$$[1, 0, 0, 1, \cdots]$$ $$?$$ $$\displaystyle\sum_{n \geq 0} 1\frac{x^{2n}}{(2n)!}$$
$$[0, 1, 2, 3, \cdots]$$ $$xe^x$$ $$\displaystyle\sum_{n\geq 1}n \frac {x^n} {n!}$$
$$[1,{c \choose 1}, {c \choose 2}, \cdots]$$ $$(1+x)^c$$ $$\displaystyle\sum_{n\geq 0}{c \choose n}\frac {x^n} {n!}$$
$$[0,\cdots 0, {c \choose c}, {c+1 \choose c}, \cdots]$$ $$x^c \left(\frac{1}{1-x}\right)^{c+1}$$ $$\displaystyle\sum_{n\geq c}{n \choose c}\frac {x^n} {n!}$$
$$[1, {c+1 \choose 1}, {c+2 \choose 2}, \cdots]$$ $$\left( \frac 1 {1-x} \right)^c$$ $$\displaystyle\sum_{n \geq 0}{n+c \choose n} \frac {x^n} {n!}$$
$$[0, 0!, 1!, 2!, \cdots ]$$ $$\ln \frac{1}{1-x}$$ $$\displaystyle\sum_{n \geq 0}(n-1)! \frac{x^n}{n!}$$
$$[1, A(x), A(x)^2, \cdots ]$$ $$e^{A(x)}$$ $$\displaystyle\sum_{n\geq 0} A(x)^n \frac{x^n}{n!}$$

### Table of Sequences

Sequence $$a_n = \cdots$$ OGF EGF
$$\indic{n=k}$$ $$x^k$$ $$\frac{x^k}{k!}$$
$$\indic{n \geq 0} ({\mathbb{N}})$$ $$\frac 1 {1-x}$$ $$e^x$$
$$\indic{n \geq 1} ({\mathbb{N}}_{\geq 1})$$ $$\frac x {1-x}$$ $$e^x - 1$$
$$\indic{n \geq 2} ({\mathbb{N}}_{\geq 2})$$ $$\frac {x^2} {1-x}$$ $$e^x - 1 - x$$
$$\indic{n \geq k}$$ $$\frac {x^k} {1-x}$$ $$e^x - \displaystyle\sum_{n=0}^k \frac{x^n}{n!} =\displaystyle\sum_{n=k+1}^\infty \frac{x^n}{n!}$$
$$\indic{n \leq k}$$ $$1+x+x^2+\cdots +x^k$$ $$1 + x + \frac{x^2}{2} + \cdots +\frac{x^k}{k!}$$
$$\indic{n\text{ even}}$$ $$\frac{1}{1-x^2}$$ $$\cosh(x)$$
$$\indic{n\text{ odd}}$$ $$\frac{x}{1-x^2}$$ $$\sinh(x)$$
$$\indic{n = k, k^2, \cdots}$$ $$\frac 1 {1-x^k}$$ $$e^{kx}$$
$${n \choose c}$$ $$x^c \left(\frac{1}{1-x}\right)^{c+1}$$ $$\frac{1}{c!}x^ce^x$$
$${n+c \choose n}$$ $$??$$ $$\left( \frac 1 {1-x} \right)^c$$
$${c \choose n}$$ $$?$$ $$(1+x)^c$$
$$n!$$ $$\emptyset$$ $$\frac{1}{1-x}$$

## Operations on Generating Functions

A linear ordered partition of $$[n]$$ (say, into 2 blocks) is a set partition \begin{align*}[n] = S_1 {\coprod}S_2\end{align*} where \begin{align*}x\in S_1 \implies \forall y\in S_2, x \leq y.\end{align*} In other words, $$S_1 = [1, 2, \cdots, m]$$ and $$S_2 = [m+1, m+2, \cdots, n]$$. The linear part denotes the inequality, while the ordered part denotes the fact that we are labeling the $$S_i$$ with ordered numbers, choosing which $$S_i$$ to call “1”, “2”, and so on.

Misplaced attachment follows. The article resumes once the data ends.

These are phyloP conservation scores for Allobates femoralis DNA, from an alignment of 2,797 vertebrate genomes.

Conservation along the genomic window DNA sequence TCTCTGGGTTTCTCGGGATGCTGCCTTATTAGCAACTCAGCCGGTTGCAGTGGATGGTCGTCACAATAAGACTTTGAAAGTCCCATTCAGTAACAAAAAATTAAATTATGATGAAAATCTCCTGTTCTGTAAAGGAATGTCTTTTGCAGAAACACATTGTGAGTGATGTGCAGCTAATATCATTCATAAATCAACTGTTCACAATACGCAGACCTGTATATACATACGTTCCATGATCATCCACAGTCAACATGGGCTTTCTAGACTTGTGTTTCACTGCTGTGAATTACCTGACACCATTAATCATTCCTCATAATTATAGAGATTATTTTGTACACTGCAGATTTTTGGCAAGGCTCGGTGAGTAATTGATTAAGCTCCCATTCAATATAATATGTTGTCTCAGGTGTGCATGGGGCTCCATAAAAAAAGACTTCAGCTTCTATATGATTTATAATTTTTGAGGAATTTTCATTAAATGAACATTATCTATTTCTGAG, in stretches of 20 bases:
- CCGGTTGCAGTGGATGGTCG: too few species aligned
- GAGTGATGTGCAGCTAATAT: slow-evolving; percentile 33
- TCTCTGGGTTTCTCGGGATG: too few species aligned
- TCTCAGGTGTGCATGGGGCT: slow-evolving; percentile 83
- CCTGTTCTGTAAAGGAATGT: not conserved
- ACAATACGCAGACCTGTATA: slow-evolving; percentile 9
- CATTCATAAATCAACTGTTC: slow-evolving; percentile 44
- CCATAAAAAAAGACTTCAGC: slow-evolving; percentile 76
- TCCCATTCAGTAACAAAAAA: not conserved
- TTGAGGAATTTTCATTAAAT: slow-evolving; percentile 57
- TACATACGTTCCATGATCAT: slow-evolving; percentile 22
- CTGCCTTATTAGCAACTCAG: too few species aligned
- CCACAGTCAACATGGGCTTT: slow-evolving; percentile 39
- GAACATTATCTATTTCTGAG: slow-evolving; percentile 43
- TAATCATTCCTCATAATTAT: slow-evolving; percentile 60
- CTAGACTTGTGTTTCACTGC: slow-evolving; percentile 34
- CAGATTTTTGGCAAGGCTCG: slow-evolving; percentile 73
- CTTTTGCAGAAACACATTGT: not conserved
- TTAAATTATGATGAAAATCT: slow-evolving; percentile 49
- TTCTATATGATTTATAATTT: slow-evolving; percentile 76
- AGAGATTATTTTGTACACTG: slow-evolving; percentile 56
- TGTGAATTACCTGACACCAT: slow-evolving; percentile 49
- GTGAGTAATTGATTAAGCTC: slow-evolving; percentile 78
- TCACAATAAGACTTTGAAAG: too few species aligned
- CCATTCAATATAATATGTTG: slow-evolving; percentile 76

An arbitrary ordered partition of $$[n]$$ (again into 2 parts) is a set partition as above, where we no longer require the inequality. The ordered portion again denotes the labels on the $$S_i$$, so we have $$[S_1, S_2] \neq [S_2, S_1]$$ and distinguish these as ordered partitions.

### Ordinary Generating Functions

OGF Operation Effect Sum
$$xA(x)$$ Right shift $$\displaystyle\sum_{n\geq 0}a_{n} x^{n+1} = \displaystyle\sum_{n\geq 1}a_{n-1} x^{n}$$
$$x^{-1}(A(x) - a_0)$$ Left shift $$\displaystyle\sum_{n\geq 0}a_{n+1} x^{n}$$
$${\frac{\partial }{\partial x}\,}A(x)$$ Multiply by index, then left shift $$\displaystyle\sum_{n\geq 1}n a_n x^{n-1} = \displaystyle\sum_{n\geq 0}(n+1) a_{n+1}x^n$$
$$x{\frac{\partial }{\partial x}\,}A(x)$$ Multiply by index $$\displaystyle\sum_{n\geq 0}n a_n x^n$$
$$\displaystyle\int A(x)$$ Divide by index, then right shift $$\displaystyle\sum_{n\geq 0}\frac 1 {n+1} a^{n}x^{n+1} = \displaystyle\sum_{n\geq 1}\frac 1 n a_{n-1} x^{n}$$
$$\displaystyle\int x^{-1}(A(x) - a_0)$$ Divide by index $$\displaystyle\sum_{n\geq 1} \frac{1}{n} a_n x^n$$
$$C(x) = A(x)B(x)$$ Convolution / Sum over ways to split into 2 linear parts $$\displaystyle\sum_{n\geq 0} \left( \displaystyle\sum_{i+j=n} a_i b_j\right)x^n$$
$$D(x) = A(x)B(x)C(x)$$ Convolution / Sum over ways to split into 3 linear parts $$\displaystyle\sum_{n\geq 0} \left( \displaystyle\sum_{i+j+k=n} a_i b_j c_k\right) {x^n}$$
$$F(x) = A(B(x))$$ Partition into any number of linearly ordered blocks, put a $$B$$ structure within each block, and an $$A$$ structure on the collection of blocks $$\displaystyle\sum_{n\geq 0} a_n {\left( \displaystyle\sum_{m\geq 0} b_m \frac{x^m}{m!}\right)^n}$$

### Exponential Generating Functions

EGF Operation Effect Sum